Wednesday, June 24, 2015

X-Men: First Class II by Jeff Parker Volume 3

One of the main reasons why my X-Men comics diet for this month of June was filled with so much laid-back fun and unexpected warmth is because of the collaborative work of writer Jeff Parker and artist Roger Cruz for this phenomenal PG-13 series I never thought I would fall in love with called X-Men: First Class. Featuring the adorable bunch of the Original Core Five (Cyclops, Marvel Girl, Beast, Angel and Iceman), this series is an updated version of the Stan Lee sixties era when times were simpler, sorta campy and Marvel superheroes like the Fantastic Four, Spider-Man, the Avengers and the X-Men are relatively new players in the game.

With a roster of two seasons, the issues ran for a total of twenty-four installments and four collected volumes. This is the last one of the batch but there's a Giant-Size issue coming up that I will review alongside the mini-series X-Men: First Class: FINALS because there truly must be a fanbase for this series and people must want some more definitive closure for Parker's re-imagining of the OCF, and that's just dandy to me.

Comprised of issues #11-16, this fourth and final volume of the run had a more invigorating storytelling that is almost at par with the previous volume. My only problem with this collection was the inclusion of the one about the "continue-teens" which was more or less a meta story about nerdy comic book readers being able to interact with the Marvelverse so they can save the day or some shit like that. It was a baffling filler issue that I advise you skip because the next ones (namely #12, 13, 14) are the most enjoyable part of the entire volume. It deals with Warren Warrington's abrupt departure from the team so he can vacation in the Land of Mists where the people wholly accept his physical mutation, and the introduction of the short-lived android Aaron who seemed to be a likely candidate as a replacement for Angel but was sadly taken out due to unlucky circumstances.

I love these three issues the most because of the way the characterizations have flourished once we started talking about mutant seclusion, loneliness and pursuit of societal acceptance which is what the X-Men is fundamentally about. For issue #12, Warren spent discovered a place that is more tolerant than ours while the rest of the X-Men were worried so they set out to find him. But Warren wasn't in any kind of trouble. In fact, he feels right at home. Everyone was welcoming and they saw his winged feature as a beautiful vessel. That was rather unexpected for him and it was the very first time he felt at ease being different, much more so than when he was among his classmates in Xavier's school. Once his friends saw for themselves how happier Warren is, they felt a bit guilty for not seeing before how lonely he must have been even among mutants, cooped up in a single place, limiting his interactions and contact from the rest of the world. The professor himself has also realized that he shouldn't obligate any of these kids to a life of crime-fighting if there is something else that makes them happy and Warren has clearly found it.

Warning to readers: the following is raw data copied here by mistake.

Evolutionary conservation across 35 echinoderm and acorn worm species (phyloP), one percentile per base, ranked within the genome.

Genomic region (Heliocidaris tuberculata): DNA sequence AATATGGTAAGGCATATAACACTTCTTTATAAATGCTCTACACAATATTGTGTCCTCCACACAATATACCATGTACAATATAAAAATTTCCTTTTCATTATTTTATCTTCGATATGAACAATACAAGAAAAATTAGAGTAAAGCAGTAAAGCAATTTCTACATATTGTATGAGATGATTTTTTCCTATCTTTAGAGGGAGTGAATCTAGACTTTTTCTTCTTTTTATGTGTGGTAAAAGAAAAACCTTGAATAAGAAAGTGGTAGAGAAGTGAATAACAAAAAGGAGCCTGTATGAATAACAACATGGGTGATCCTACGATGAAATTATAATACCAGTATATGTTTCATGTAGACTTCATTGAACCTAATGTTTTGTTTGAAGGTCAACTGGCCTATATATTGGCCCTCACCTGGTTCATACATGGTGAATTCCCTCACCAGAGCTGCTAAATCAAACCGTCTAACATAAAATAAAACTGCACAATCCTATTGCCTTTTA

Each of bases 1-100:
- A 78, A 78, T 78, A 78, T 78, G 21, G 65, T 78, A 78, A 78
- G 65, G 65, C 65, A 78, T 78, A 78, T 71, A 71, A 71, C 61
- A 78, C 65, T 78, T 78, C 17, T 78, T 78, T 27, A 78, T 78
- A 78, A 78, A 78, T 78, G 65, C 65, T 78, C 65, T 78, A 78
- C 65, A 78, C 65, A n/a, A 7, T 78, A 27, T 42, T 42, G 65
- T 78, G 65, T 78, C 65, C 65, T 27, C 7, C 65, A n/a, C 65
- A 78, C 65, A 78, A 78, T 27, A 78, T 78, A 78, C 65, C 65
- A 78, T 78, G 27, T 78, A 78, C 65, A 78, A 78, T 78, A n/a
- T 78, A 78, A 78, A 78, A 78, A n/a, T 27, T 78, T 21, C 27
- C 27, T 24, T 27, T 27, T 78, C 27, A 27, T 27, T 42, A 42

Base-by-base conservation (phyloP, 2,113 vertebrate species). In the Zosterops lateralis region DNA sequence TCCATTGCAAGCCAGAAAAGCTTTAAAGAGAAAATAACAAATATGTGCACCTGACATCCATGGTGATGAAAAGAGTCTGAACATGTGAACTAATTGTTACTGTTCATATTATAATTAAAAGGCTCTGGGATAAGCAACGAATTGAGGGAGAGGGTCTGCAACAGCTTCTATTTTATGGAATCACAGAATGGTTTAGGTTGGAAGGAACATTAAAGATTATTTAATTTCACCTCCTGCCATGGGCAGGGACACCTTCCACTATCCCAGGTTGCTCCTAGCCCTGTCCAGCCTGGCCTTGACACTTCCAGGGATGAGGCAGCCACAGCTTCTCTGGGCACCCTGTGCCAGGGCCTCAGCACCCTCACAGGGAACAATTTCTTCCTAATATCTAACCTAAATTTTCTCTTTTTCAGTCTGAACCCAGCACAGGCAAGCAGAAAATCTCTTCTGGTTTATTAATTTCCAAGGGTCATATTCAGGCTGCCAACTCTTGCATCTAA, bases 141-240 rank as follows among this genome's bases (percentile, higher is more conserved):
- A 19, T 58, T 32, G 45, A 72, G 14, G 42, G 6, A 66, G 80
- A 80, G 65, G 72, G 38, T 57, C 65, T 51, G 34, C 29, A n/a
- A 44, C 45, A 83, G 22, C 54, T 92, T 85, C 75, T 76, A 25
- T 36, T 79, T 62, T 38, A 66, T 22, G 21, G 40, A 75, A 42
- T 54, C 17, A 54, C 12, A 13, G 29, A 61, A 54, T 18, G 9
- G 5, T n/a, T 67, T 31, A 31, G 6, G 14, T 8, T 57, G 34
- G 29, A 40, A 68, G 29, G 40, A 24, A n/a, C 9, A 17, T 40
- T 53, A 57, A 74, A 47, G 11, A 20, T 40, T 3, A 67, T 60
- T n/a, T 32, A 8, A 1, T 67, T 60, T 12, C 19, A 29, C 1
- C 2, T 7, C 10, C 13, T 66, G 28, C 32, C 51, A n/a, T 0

In issues #13-14, we get to see how the team adjust to the loss of a team member and how each of them copes based on their interactions with the android Aaron, notably Scott and Jean's reactions. I don't find it peculiar at all that Scott seemed cold and uncaring that Warren is no longer with them; the dude is goal-oriented and would rather dwell on what is to gain in the aftermath of something. Scott had also recently come to terms that he wants to lead his comrades this time without any of his usual self-doubt and ridiciously extreme caution. He has made that choice to stay on the course as much as Warren decides not to do the same. I think Scott respected that choice and accepts that bygones are inevitable which was why he welcomed the robot Aaron into their team easily because he trusts the professor's intentions and now is ready to treat every new event as a learning experience. He sees the X-Men foremost as an operational team who need to function at their best and I think he was simply trying to set an example. 

But Jean sees the X-Men as a family foremost and when a loved one goes way you should allow yourself to be sad. Both have a different approach on the matter which affects how they dealt with Aaron. While both Henry and Bobby are generally curious to have a robot working with them during a new mission, Jean is uncomfortable and distrustful, treating Aaron indirectly as a threat to the way things were and what she believed should stay the same. But Scott looks at the addition of Aaron as a pragmatic advantage. After all, Aaron's abilities are handy. As far as Scott is concerned, anyone who will replace Warren shouldn't need to have a personality, let alone feelings, which I know pisses Jean off even if she maintains a calm demeanor through the rest of the issue.

The last two issues featured Madam Medusa, a Fantastic Four villain, and the collaboration between Iceman and the Human Torch as they try to form their own partnership to get away from the pressures and expectations of their respective teammates. It was all good fun in the end, and this volume of X-Men: First Class had been an enthralling and pleasant ride that may be less adult-oriented in tone and themes but is guaranteed to entertain and make you laugh and even cry a little.


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